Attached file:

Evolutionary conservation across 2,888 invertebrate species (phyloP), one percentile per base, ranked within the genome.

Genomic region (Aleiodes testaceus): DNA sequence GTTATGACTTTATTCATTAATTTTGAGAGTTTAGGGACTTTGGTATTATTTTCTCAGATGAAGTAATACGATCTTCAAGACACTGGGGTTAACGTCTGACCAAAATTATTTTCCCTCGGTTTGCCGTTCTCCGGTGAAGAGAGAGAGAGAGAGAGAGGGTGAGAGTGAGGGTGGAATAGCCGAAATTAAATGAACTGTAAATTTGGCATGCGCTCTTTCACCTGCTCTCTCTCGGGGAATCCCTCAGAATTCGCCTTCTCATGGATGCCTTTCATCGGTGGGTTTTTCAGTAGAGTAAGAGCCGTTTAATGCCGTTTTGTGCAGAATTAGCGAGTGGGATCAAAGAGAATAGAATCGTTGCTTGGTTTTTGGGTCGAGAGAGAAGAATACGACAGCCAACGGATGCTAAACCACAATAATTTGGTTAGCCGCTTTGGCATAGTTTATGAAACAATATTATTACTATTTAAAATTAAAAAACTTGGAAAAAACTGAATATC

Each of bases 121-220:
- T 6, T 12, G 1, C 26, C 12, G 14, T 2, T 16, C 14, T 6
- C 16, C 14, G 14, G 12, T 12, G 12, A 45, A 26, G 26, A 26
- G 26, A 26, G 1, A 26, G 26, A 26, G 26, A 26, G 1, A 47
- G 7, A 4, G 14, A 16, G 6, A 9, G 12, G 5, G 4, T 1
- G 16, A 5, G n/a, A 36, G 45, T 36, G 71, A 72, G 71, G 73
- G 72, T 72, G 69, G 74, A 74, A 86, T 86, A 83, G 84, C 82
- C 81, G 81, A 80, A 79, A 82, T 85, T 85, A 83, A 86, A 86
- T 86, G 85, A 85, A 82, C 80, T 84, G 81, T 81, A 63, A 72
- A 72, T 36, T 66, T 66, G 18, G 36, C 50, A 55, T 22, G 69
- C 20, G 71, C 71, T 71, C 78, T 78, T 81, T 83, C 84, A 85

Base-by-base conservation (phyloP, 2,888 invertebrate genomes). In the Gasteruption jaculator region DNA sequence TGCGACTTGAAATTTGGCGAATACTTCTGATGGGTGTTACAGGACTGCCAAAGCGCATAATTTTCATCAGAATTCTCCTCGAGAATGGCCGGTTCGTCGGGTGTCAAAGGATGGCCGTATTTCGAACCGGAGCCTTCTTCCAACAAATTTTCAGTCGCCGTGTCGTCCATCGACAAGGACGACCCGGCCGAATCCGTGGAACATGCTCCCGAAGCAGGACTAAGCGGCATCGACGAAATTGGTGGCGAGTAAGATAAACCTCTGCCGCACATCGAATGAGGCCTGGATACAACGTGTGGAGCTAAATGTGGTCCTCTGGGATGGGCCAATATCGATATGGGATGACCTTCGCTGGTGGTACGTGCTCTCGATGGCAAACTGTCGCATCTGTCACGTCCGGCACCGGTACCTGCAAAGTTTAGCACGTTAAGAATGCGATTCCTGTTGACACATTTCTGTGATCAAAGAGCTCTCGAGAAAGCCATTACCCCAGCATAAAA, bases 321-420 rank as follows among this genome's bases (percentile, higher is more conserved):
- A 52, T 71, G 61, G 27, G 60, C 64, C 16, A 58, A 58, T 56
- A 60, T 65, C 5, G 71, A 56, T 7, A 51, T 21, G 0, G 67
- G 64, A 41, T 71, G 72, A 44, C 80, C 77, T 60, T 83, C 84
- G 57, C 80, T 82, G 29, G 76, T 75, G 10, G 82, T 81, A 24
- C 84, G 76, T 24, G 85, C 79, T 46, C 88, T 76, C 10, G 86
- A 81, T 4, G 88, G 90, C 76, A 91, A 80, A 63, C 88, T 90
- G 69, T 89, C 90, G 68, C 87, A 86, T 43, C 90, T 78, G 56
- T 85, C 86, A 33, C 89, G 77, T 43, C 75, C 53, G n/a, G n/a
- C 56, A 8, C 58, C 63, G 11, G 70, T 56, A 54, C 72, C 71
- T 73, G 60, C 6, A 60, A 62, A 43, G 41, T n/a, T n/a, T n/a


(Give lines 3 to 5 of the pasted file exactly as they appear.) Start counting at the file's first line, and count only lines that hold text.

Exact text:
Each of bases 121-220:
- T 6, T 12, G 1, C 26, C 12, G 14, T 2, T 16, C 14, T 6
- C 16, C 14, G 14, G 12, T 12, G 12, A 45, A 26, G 26, A 26